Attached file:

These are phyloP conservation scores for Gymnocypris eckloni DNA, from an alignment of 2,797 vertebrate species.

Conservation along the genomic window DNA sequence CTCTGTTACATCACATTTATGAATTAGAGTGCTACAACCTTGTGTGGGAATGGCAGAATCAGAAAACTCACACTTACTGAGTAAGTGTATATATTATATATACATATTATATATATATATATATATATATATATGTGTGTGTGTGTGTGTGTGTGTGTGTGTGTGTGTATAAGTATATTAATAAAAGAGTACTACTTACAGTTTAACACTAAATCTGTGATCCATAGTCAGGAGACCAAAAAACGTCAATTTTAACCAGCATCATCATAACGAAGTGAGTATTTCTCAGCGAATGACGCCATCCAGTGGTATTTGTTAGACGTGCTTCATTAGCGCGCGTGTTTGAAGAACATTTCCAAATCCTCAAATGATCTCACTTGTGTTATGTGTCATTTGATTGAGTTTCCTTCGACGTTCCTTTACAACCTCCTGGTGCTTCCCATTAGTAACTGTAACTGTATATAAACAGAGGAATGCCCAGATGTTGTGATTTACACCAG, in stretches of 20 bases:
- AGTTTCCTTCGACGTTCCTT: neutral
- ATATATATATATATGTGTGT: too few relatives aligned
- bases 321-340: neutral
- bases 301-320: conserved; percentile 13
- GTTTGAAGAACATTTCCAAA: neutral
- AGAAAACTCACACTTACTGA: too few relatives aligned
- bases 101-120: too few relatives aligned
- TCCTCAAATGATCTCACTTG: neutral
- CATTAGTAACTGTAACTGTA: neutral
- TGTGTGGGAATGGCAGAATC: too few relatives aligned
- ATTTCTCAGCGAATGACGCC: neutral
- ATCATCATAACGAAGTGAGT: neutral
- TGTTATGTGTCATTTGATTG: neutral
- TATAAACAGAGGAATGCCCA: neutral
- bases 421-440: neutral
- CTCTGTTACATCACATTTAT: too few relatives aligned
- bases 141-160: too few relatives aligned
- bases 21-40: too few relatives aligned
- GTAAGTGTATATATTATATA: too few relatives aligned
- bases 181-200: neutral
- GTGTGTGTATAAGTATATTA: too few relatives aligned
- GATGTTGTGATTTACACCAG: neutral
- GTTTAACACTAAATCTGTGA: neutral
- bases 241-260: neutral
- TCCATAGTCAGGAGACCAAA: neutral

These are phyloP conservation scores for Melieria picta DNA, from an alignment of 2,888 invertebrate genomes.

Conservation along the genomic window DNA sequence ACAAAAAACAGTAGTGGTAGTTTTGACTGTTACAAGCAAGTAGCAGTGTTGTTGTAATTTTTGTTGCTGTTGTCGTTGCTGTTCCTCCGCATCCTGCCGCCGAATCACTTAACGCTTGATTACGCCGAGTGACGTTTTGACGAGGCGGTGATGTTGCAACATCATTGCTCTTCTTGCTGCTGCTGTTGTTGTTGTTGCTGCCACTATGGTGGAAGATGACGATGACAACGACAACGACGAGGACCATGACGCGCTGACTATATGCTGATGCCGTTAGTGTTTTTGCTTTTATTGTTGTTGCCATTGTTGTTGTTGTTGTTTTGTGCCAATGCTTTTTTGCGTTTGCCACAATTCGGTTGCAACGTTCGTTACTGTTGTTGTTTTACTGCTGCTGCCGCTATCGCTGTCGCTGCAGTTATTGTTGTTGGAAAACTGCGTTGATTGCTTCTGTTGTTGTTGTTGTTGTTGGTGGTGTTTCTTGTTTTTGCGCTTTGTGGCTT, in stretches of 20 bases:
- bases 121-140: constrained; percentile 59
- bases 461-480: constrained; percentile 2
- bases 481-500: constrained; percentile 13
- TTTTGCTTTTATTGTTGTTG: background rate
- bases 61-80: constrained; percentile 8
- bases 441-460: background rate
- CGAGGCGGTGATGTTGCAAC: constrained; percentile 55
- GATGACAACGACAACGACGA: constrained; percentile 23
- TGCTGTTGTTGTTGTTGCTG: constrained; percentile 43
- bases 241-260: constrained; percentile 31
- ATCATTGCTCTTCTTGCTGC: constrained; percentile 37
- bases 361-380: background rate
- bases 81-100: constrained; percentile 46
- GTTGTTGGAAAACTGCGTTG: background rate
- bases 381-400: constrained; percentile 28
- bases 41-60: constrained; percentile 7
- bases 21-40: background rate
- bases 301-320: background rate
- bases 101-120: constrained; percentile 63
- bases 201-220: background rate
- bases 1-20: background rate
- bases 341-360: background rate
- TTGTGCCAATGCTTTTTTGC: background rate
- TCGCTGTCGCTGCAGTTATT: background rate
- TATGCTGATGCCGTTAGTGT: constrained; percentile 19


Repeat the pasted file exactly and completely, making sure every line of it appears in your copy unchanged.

These are phyloP conservation scores for Gymnocypris eckloni DNA, from an alignment of 2,797 vertebrate species.

Conservation along the genomic window DNA sequence CTCTGTTACATCACATTTATGAATTAGAGTGCTACAACCTTGTGTGGGAATGGCAGAATCAGAAAACTCACACTTACTGAGTAAGTGTATATATTATATATACATATTATATATATATATATATATATATATATGTGTGTGTGTGTGTGTGTGTGTGTGTGTGTGTGTATAAGTATATTAATAAAAGAGTACTACTTACAGTTTAACACTAAATCTGTGATCCATAGTCAGGAGACCAAAAAACGTCAATTTTAACCAGCATCATCATAACGAAGTGAGTATTTCTCAGCGAATGACGCCATCCAGTGGTATTTGTTAGACGTGCTTCATTAGCGCGCGTGTTTGAAGAACATTTCCAAATCCTCAAATGATCTCACTTGTGTTATGTGTCATTTGATTGAGTTTCCTTCGACGTTCCTTTACAACCTCCTGGTGCTTCCCATTAGTAACTGTAACTGTATATAAACAGAGGAATGCCCAGATGTTGTGATTTACACCAG, in stretches of 20 bases:
- AGTTTCCTTCGACGTTCCTT: neutral
- ATATATATATATATGTGTGT: too few relatives aligned
- bases 321-340: neutral
- bases 301-320: conserved; percentile 13
- GTTTGAAGAACATTTCCAAA: neutral
- AGAAAACTCACACTTACTGA: too few relatives aligned
- bases 101-120: too few relatives aligned
- TCCTCAAATGATCTCACTTG: neutral
- CATTAGTAACTGTAACTGTA: neutral
- TGTGTGGGAATGGCAGAATC: too few relatives aligned
- ATTTCTCAGCGAATGACGCC: neutral
- ATCATCATAACGAAGTGAGT: neutral
- TGTTATGTGTCATTTGATTG: neutral
- TATAAACAGAGGAATGCCCA: neutral
- bases 421-440: neutral
- CTCTGTTACATCACATTTAT: too few relatives aligned
- bases 141-160: too few relatives aligned
- bases 21-40: too few relatives aligned
- GTAAGTGTATATATTATATA: too few relatives aligned
- bases 181-200: neutral
- GTGTGTGTATAAGTATATTA: too few relatives aligned
- GATGTTGTGATTTACACCAG: neutral
- GTTTAACACTAAATCTGTGA: neutral
- bases 241-260: neutral
- TCCATAGTCAGGAGACCAAA: neutral

These are phyloP conservation scores for Melieria picta DNA, from an alignment of 2,888 invertebrate genomes.

Conservation along the genomic window DNA sequence ACAAAAAACAGTAGTGGTAGTTTTGACTGTTACAAGCAAGTAGCAGTGTTGTTGTAATTTTTGTTGCTGTTGTCGTTGCTGTTCCTCCGCATCCTGCCGCCGAATCACTTAACGCTTGATTACGCCGAGTGACGTTTTGACGAGGCGGTGATGTTGCAACATCATTGCTCTTCTTGCTGCTGCTGTTGTTGTTGTTGCTGCCACTATGGTGGAAGATGACGATGACAACGACAACGACGAGGACCATGACGCGCTGACTATATGCTGATGCCGTTAGTGTTTTTGCTTTTATTGTTGTTGCCATTGTTGTTGTTGTTGTTTTGTGCCAATGCTTTTTTGCGTTTGCCACAATTCGGTTGCAACGTTCGTTACTGTTGTTGTTTTACTGCTGCTGCCGCTATCGCTGTCGCTGCAGTTATTGTTGTTGGAAAACTGCGTTGATTGCTTCTGTTGTTGTTGTTGTTGTTGGTGGTGTTTCTTGTTTTTGCGCTTTGTGGCTT, in stretches of 20 bases:
- bases 121-140: constrained; percentile 59
- bases 461-480: constrained; percentile 2
- bases 481-500: constrained; percentile 13
- TTTTGCTTTTATTGTTGTTG: background rate
- bases 61-80: constrained; percentile 8
- bases 441-460: background rate
- CGAGGCGGTGATGTTGCAAC: constrained; percentile 55
- GATGACAACGACAACGACGA: constrained; percentile 23
- TGCTGTTGTTGTTGTTGCTG: constrained; percentile 43
- bases 241-260: constrained; percentile 31
- ATCATTGCTCTTCTTGCTGC: constrained; percentile 37
- bases 361-380: background rate
- bases 81-100: constrained; percentile 46
- GTTGTTGGAAAACTGCGTTG: background rate
- bases 381-400: constrained; percentile 28
- bases 41-60: constrained; percentile 7
- bases 21-40: background rate
- bases 301-320: background rate
- bases 101-120: constrained; percentile 63
- bases 201-220: background rate
- bases 1-20: background rate
- bases 341-360: background rate
- TTGTGCCAATGCTTTTTTGC: background rate
- TCGCTGTCGCTGCAGTTATT: background rate
- TATGCTGATGCCGTTAGTGT: constrained; percentile 19